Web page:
WASHINGTON -- Enron Corp. has been widely depicted as a free market swashbuckler leveraging its political power for deregulation. In truth, the Texas energy giant and its well-connected chief, Dr. Kenneth Lay, also constituted the most active corporate advocate of the Kyoto global warming treaty. Lay's efforts last year reached into the Bush Cabinet to Treasury Secretary Paul O'Neill.
There is no evidence of direct communication on this issue between Lay and O'Neill. The middleman between them was former Sen. Timothy Wirth, an environmentalist who is now president of Ted Turner's billion-dollar United Nations Foundation. Lay tried hard to harness O'Neill's indiscreet enthusiasm for the global warming cause to a commercial bonanza for Enron. An O'Neill spokesman told me that he had no knowledge of Lay's support for the Kyoto treaty and reaffirmed his own opposition to it.
Lay has been painted as a heartless advocate of free market economics when he actually was working behind the scenes for control of energy emissions, establishing alliances with the most radical environmentalist pressure groups. Just as Enron pushed electrical deregulation to make billions in energy trades, Lay wanted restrictions on carbon dioxide emissions under the Kyoto agreement to artificially create a market for CO2 "credits" to be purchased to burn coal. Enron was not about ideology and certainly not partisanship, but was using governmental contacts to maximize profits.
Lay had secretly cultivated Clinton administration officials -- including Tim Wirth, under secretary of state for Global Affairs. Lay was trying to use Wirth as a conduit to Alcoa CEO (and environmentist) Paul O'Neill. On Oct. 26, 2000, Wirth suggested to O'Neill that it was necessary to divest global warming of its political coloration. In essence, Wirth wanted to strip the dead weight of potential presidential loser Al Gore from the issue. On Nov. 7, election day, O'Neill let Wirth know that he essentially agreed with his analysis.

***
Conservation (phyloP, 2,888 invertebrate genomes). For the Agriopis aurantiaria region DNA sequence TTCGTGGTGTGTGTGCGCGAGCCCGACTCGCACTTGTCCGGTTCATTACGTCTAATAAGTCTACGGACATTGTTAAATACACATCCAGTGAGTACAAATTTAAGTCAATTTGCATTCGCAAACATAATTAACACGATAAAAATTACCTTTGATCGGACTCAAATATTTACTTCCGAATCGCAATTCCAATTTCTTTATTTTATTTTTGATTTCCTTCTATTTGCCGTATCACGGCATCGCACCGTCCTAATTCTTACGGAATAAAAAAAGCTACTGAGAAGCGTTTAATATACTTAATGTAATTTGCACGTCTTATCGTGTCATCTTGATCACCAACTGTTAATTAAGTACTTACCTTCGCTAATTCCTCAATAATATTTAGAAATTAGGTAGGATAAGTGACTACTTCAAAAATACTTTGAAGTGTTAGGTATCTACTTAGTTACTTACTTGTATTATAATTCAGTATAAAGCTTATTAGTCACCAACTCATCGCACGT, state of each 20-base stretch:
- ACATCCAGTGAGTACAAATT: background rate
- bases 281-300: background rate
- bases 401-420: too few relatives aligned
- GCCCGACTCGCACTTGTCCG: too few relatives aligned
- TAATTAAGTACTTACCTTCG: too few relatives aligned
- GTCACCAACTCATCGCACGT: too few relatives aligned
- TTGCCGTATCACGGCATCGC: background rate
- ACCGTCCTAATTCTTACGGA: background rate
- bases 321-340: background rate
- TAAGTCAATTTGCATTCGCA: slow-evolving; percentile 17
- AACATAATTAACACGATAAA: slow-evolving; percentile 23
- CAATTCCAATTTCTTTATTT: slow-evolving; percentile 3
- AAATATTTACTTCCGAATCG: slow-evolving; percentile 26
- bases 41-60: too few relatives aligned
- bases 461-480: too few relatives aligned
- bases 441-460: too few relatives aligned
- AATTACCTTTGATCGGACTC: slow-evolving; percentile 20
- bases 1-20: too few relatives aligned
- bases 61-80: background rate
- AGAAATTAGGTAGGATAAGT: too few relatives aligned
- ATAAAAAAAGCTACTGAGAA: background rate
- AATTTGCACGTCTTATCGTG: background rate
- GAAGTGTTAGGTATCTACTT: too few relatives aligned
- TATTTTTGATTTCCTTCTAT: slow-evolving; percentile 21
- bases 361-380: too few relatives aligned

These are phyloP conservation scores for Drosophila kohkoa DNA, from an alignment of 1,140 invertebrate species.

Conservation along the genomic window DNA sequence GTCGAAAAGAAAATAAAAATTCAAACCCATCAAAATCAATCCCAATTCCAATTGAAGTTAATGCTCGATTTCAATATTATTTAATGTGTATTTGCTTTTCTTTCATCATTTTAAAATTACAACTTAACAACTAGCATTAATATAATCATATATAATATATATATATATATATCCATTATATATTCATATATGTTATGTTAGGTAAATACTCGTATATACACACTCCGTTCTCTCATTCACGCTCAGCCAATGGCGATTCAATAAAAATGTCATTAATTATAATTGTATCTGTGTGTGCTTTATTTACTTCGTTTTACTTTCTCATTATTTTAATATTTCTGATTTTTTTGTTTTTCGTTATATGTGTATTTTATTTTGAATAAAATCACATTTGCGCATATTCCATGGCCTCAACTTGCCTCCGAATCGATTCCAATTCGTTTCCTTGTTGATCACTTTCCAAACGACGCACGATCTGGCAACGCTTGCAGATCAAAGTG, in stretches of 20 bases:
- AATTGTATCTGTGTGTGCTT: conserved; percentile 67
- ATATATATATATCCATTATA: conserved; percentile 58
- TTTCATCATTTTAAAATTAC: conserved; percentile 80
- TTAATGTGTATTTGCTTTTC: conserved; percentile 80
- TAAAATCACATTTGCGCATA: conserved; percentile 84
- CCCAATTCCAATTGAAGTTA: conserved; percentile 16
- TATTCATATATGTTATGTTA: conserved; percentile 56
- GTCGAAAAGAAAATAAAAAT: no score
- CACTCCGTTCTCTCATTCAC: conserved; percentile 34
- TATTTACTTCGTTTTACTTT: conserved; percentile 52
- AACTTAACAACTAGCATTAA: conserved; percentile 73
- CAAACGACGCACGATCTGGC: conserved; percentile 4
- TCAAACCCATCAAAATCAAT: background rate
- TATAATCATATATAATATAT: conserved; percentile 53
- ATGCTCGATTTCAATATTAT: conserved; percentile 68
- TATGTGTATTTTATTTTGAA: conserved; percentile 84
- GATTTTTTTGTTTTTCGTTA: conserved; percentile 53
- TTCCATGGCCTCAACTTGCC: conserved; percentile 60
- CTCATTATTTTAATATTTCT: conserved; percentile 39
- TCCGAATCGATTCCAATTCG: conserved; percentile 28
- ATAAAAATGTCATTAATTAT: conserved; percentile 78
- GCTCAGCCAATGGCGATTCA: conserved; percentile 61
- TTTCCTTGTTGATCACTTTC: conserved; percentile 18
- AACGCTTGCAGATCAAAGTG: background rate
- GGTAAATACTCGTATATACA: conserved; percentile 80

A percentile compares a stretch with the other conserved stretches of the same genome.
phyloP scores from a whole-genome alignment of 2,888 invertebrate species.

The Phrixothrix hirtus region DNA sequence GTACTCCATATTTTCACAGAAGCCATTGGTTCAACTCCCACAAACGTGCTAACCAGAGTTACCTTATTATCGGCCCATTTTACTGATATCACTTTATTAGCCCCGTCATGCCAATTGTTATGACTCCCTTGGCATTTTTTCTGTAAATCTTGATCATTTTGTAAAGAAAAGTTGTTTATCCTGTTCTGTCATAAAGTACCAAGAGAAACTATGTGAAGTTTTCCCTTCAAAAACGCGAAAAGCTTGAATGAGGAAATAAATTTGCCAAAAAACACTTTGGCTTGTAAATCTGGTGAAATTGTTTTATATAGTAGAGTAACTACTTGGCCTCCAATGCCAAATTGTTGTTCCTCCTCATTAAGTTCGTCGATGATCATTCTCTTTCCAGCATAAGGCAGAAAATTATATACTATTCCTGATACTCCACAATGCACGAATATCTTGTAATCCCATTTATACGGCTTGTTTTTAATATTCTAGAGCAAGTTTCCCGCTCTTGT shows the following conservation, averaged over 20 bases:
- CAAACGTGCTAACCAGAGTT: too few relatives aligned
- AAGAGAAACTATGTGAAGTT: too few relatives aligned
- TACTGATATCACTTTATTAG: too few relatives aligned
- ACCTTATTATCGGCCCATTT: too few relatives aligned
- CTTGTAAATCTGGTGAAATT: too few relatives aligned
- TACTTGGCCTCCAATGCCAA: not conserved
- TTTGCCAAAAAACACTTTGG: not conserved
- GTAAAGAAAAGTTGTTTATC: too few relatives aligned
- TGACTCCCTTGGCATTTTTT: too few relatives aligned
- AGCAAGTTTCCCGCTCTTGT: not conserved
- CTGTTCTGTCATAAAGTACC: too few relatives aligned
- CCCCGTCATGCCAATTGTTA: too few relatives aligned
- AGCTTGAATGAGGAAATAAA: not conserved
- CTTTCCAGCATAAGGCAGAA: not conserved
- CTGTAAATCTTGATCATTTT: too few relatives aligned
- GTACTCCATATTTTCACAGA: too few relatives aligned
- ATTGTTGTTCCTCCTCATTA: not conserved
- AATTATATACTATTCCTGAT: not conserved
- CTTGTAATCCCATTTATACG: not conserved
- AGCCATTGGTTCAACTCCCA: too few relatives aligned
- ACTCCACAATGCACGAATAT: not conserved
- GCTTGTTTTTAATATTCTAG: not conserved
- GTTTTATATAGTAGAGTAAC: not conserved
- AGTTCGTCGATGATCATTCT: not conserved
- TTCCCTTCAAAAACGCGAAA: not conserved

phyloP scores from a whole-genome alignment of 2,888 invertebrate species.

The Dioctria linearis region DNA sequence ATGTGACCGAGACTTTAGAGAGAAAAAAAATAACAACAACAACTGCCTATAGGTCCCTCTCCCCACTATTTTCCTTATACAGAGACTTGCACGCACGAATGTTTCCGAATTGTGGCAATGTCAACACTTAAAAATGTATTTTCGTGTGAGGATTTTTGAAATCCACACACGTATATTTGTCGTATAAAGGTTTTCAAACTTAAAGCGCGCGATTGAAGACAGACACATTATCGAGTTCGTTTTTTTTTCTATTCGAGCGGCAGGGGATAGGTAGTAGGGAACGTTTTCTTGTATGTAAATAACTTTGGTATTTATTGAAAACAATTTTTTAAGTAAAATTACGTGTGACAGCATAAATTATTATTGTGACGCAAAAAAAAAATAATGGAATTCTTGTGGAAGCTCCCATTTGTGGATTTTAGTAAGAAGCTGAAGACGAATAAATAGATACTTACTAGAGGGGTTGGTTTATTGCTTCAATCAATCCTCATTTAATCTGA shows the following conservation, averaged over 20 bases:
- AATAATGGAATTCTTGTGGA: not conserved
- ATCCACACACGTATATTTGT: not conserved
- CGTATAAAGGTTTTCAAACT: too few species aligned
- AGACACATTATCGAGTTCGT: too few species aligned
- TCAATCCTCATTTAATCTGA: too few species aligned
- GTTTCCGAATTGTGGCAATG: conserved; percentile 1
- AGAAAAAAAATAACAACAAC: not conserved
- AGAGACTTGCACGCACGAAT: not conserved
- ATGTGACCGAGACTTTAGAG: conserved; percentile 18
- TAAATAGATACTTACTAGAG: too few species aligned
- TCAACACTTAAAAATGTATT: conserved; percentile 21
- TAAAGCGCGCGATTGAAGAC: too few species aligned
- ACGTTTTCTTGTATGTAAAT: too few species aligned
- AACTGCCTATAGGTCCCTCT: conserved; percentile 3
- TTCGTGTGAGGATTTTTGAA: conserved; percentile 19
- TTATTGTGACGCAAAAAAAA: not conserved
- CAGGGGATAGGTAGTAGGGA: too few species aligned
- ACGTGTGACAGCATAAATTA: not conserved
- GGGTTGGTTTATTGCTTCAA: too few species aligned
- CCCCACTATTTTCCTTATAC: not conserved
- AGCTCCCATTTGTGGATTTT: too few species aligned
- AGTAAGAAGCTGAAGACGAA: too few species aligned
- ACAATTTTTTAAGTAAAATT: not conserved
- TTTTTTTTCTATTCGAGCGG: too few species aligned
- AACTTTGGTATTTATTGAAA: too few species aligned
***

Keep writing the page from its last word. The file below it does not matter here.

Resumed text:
By Jan. 17, the election was decided, and O'Neill was the unexpected nominee for the Treasury portfolio. Wirth, now at the UN Foundation, told Lay that "Paul" was willing to help in fighting global emissions. Mary Hope Katsouros, senior vice president of the environmentalist Heinz Center, on Feb. 16 issued a private report about O'Neill's help, which was directed to Lay at Enron. She reported that the new Treasury Secretary had passed to colleagues at a Cabinet meeting his own article about global warming. At a private dinner, she reported, O'Neill promised to help fight greenhouse emissions.
Adverse Republican reaction to O'Neill's position curtailed his advocacy, and Lay's attention was directed elsewhere as Enron's house of cards began to disintegrate. Nevertheless, the attempt was audacious: to enlist the conservative administration in a scheme to enrich the rapacious corporation at the expense of ordinary American energy users, thanks to the Kyoto treaty's restrictions.
Ratifying and implementing Kyoto would greatly increase the cost of generating electricity from coal. To burn coal, it would be necessary to purchase credits for the emission of CO2. That would create a market for Enron, buying and selling emission credits. Internal memos show that Enron envisioned a profit here as early as 1996.
While Lay was becoming one of George W. Bush's major contributors, he was building the company's alliances in the green movement. On Dec. 12, 1997, an internal Enron memo claimed that the company had "excellent credentials with many 'green' interests" -- including the extremist Greenpeace. These groups, in turn, were described as referring to Enron "in glowing terms."
The Dec. 12 document asserted that the Kyoto treaty "will do more to promote Enron's business" than any other regulatory initiative. It called the treaty's authority to trade in CO2 credits "another victory for us," adding: "This agreement will be good for Enron stock!!" Enron's advocacy began years earlier. On Dec. 5, 1995, Lay wrote Environmental Protection Administrator Carol Browner pressing for the trading of emission standards.
Paul O'Neill can be accused of being a misguided idealist about global warming, but Ken Lay saw Kyoto's green as the color of money. While it flourished, Enron knew no loyalty to party, to ideology or to American consumers. It had contempt for more than its employees.